Mascagni, Iris, act 2, mm. 1–25
Following the geisha song, Kyoto enters sotto voce, continuing the subdued, hushed tones of the preceding passage. Osaka arrives and after discussion with Kyoto attempts to seduce Iris, plying her with gifts and promises. Unable to charm Iris with his advances, Osaka rejects her. Kyoto, eager to recoup his investment, places Iris on display in the window of his brothel. As crowds gather to admire her beauty, Osaka returns and once again yearns for her. Before he can reach her, her father arrives. Iris cries out in joy, but when her father reaches her, he pelts her with mud, cursing her for having abandoned him. In despair, Iris throws herself from the window into the sewer and is carried away.
After the act 3 prelude, the miniature symphonic poem La Notte [The Night], which opens the opera itself, reappears, this time punctuated by an offstage chorus of women singing a bocca chiusa. A group of rag pickers works along the bank of an open sewer. After scavenging nothing but rocks and weeds they discover a pile of silken garments with Iris wrapped inside. When Iris moves they flee in terror. She is sorrowful, badly hurt, and close to death. She hears the voices of Osaka, Kyoto, and her father, each telling her that life is brutal. As the night ends, the first warm ray of sunshine touches her. The sun proclaims its eternal love in a reprise of the “Inno del sole” as Iris dies. The scene is flooded with golden light. The section from act 1, I Fiori [The Flowers] returns, accompanied by women’s chorus a bocca chiusa. The desolate landscape is engulfed by flowers, upon whose leafy tendrils Iris’s innocent, flowerlike soul is triumphantly borne to paradise.
Despite its many charms, Iris is dramatically weak because Illica hobbles his straightforward melodrama with a heavy burden of symbolism. The abduction, the lovemaking, the father’s brutal denunciation, the plunge into an open pit—these are all well-worn materials of the nineteenth-century melodramatist’s trade. In addition, there are repeated generalizations about the emptiness of urban life and simple pleasures of sunshine and flowers, ponderous references to the cruelty of the world and the kindness of Death, and fastidious allusions to snowcapped Fujiyama and pale gray bamboo.
Ultimately, given the undeniable appeal of Mascagni’s score, the best way to approach Iris is to ignore its dramatic shortcomings and to regard it as a fairy tale, with a fairy tale’s happy ending. One must suspend all fashionable sophistication and allow sentiment to take over. Only then can one experience the full measure of emotional gratification when the battered child is borne to paradise on the golden rays of the sun and on the tendrils of the flowers she so dearly loves.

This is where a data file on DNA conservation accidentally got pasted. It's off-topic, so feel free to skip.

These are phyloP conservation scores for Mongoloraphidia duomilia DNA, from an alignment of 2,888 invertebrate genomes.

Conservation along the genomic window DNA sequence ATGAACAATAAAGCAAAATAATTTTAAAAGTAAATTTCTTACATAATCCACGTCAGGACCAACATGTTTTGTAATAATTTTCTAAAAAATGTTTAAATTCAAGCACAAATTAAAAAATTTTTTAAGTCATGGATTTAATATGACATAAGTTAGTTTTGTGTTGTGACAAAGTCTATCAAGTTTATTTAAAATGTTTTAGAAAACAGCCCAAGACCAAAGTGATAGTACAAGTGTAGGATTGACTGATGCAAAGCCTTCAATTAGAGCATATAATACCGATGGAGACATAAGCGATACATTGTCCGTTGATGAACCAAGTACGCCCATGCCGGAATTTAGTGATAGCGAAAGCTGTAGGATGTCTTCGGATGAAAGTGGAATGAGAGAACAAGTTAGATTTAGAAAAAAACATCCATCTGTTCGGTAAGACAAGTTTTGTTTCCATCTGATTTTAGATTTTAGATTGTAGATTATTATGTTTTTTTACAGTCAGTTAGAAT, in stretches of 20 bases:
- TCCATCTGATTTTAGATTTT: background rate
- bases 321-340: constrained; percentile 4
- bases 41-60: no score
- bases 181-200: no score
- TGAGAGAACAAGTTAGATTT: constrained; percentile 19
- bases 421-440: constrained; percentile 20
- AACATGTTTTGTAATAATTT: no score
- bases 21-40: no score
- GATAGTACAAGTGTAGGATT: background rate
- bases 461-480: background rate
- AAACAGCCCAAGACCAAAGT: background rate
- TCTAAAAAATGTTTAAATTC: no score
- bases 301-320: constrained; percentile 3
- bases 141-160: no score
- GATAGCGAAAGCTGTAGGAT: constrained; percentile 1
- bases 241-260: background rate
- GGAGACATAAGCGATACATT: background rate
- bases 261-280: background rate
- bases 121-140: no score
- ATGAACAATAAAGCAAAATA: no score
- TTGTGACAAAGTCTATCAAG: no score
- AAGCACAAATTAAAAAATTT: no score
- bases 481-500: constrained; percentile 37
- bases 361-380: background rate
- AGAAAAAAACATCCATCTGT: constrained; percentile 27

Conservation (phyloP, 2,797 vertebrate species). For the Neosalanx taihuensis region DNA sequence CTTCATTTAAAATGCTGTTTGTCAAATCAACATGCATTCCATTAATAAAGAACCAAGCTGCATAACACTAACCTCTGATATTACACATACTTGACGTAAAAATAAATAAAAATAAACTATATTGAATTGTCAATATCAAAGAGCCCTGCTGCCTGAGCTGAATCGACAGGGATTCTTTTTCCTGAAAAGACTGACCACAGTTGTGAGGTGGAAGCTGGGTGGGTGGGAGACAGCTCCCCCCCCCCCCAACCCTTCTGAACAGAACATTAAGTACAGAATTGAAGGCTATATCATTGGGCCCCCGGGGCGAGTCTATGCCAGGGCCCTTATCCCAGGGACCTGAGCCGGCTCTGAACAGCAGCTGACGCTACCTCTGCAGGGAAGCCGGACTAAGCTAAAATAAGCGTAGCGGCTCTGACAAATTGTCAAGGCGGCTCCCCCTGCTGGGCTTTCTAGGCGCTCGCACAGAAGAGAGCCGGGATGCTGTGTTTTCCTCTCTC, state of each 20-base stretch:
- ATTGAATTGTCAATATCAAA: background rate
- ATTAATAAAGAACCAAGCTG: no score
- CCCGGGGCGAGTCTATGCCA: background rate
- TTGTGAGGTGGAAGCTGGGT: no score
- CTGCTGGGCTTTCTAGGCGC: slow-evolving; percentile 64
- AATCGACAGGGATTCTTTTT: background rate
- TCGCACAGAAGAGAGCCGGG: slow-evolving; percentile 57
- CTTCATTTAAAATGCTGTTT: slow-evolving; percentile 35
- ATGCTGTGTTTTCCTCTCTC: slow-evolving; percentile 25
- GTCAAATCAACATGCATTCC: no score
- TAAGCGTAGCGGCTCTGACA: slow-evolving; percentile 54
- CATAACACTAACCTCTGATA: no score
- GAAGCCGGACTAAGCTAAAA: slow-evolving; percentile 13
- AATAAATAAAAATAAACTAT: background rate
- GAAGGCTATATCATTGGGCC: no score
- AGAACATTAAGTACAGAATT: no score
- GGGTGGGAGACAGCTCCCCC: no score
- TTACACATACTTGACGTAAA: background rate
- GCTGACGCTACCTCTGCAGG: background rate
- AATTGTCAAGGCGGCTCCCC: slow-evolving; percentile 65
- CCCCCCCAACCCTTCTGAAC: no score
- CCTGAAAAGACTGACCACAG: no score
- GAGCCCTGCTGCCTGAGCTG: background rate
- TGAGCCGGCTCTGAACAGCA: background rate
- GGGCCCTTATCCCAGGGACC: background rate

Mascagni has a significant number of operas to his name and by no means all in the style with which he is commonly associated. The main problem with Mascagni lies in the fact that he did not follow his true instinct, which was for more or less pure verismo, and that he ventured into spheres for which his gifts were less well suited. Iris, however, represents the first excursion by a modern Italian opera composer into the alluring atmosphere of legendary Japan and may well have kindled in Giacomo Puccini (1858–1924) the desire to try his hand at a similar subject. Puccini’s Madama Butterfly (1904) is of course far superior, but Iris displays harmonic and orchestral subtleties with which we would not have credited the composer of the coarse-grained Cavalleria Rusticana. Mascagni, like Puccini after him, knew how to turn to advantage devices from Debussy, whose music began to cross the Alps in the late 1890s.
Certainly Iris’s initial success with the general public was such that it might have remained in the standard repertoire had Puccini not written Butterfly. In fact, Puccini was among those who criticized Iris from the start. Writing to Alberto Crecchi on 21 January 1899, Puccini states:
Per me quest’opera che ha in sè tante cose belle e uno strumentale dei più smaglianti e coloriti, ha il difetto d’origine: l’azione che non unteressa e si diluisce e langue per tre atti. . . . Tu che gli sei amico vero, digli che ritorni alla passione, al sentimento vivo, umano, col quale iniziò tanto brillantemente la sua carriera.4
[For me this opera, which has such beautiful things in it and is scored in a most brilliant and colorful way, has this fundamental defect: the action is not interesting and languishes and flags for three acts. . . . You, who are his true friend, should tell him that he ought to return to the passion and the lively and human feelings with which he began his career in such a brilliant manner.]
Even so, Puccini was quick to remember the best features of the music when he came to write Butterfly.
(Nauman 2009, 56–64)
|Act 2 (opening)|
1 Quoted in Alan Mallach, Pietro Mascagni and His Operas (Boston: Northeastern University, 2002), 123.
2 Pietro Mascagni, Iris (Milan: Ricordi, 1898), two unnumbered pages between 254 and 255.
3 Translation by Barrymore L. Scherer, liner notes to Iris, by Pietro Mascagni, CBS M2K 45526, 100.
4 Eugenio Gara, ed., Carteggi Pucciniani (Milan: Ricordi, 1958), 173.